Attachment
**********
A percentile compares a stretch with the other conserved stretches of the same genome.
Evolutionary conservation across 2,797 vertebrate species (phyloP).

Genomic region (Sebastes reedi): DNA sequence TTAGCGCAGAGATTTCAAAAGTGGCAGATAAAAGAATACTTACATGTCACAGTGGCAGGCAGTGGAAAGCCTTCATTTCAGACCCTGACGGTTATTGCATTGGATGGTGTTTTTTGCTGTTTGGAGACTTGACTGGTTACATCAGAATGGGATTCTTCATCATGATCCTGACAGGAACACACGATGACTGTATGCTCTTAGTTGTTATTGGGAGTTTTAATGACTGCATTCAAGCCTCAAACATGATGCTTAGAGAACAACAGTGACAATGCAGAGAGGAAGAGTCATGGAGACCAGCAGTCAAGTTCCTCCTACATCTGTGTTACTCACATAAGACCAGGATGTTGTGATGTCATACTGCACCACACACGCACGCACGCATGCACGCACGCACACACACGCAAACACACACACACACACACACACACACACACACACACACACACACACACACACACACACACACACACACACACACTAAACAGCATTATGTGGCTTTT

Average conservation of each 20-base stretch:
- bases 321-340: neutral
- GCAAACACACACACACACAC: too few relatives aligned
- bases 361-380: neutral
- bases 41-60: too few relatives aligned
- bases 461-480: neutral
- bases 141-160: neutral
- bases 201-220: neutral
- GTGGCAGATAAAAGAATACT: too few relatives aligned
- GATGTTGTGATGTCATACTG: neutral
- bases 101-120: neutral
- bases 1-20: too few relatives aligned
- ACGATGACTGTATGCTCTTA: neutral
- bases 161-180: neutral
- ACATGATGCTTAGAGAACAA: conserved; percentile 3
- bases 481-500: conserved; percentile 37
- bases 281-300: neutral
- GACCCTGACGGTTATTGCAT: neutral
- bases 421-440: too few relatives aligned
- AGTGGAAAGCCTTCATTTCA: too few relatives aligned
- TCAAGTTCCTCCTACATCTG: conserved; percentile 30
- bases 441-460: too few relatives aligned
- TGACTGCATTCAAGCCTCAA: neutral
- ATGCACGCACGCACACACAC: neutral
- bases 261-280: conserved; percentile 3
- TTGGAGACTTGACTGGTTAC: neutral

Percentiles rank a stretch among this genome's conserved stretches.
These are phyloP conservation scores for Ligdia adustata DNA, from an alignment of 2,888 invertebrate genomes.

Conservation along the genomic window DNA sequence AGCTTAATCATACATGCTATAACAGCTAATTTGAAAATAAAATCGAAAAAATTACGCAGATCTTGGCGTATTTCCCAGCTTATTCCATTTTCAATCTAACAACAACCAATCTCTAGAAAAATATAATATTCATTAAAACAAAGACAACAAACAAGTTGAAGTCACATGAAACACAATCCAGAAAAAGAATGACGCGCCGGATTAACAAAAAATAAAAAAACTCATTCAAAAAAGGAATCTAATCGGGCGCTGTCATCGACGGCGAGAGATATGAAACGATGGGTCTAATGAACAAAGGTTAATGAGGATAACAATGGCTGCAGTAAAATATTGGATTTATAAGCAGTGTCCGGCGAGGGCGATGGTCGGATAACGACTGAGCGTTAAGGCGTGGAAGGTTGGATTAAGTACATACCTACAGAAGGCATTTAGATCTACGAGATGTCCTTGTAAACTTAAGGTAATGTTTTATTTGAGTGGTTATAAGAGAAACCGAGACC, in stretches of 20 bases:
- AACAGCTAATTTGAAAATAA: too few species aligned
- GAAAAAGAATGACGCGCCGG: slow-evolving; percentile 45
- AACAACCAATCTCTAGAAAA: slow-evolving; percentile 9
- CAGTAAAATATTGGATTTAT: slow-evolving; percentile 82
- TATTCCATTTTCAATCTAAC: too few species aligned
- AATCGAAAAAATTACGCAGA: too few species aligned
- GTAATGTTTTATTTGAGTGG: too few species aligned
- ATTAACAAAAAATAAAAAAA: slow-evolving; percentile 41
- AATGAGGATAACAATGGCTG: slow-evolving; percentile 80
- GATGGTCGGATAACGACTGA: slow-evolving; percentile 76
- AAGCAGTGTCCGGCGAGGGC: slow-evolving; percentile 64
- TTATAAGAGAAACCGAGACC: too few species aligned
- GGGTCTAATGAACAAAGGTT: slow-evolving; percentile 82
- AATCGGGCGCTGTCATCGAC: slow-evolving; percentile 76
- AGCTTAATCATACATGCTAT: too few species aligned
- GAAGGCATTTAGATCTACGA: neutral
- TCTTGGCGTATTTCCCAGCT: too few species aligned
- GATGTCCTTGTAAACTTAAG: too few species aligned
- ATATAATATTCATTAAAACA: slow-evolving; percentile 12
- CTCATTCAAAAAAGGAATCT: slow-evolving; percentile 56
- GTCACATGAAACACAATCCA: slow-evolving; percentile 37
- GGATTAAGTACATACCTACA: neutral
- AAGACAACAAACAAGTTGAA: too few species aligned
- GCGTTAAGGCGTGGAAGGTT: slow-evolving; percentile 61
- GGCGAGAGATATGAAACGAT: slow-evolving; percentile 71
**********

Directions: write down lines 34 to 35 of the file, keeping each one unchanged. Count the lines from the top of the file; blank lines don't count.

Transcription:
- GAAAAAGAATGACGCGCCGG: slow-evolving; percentile 45
- AACAACCAATCTCTAGAAAA: slow-evolving; percentile 9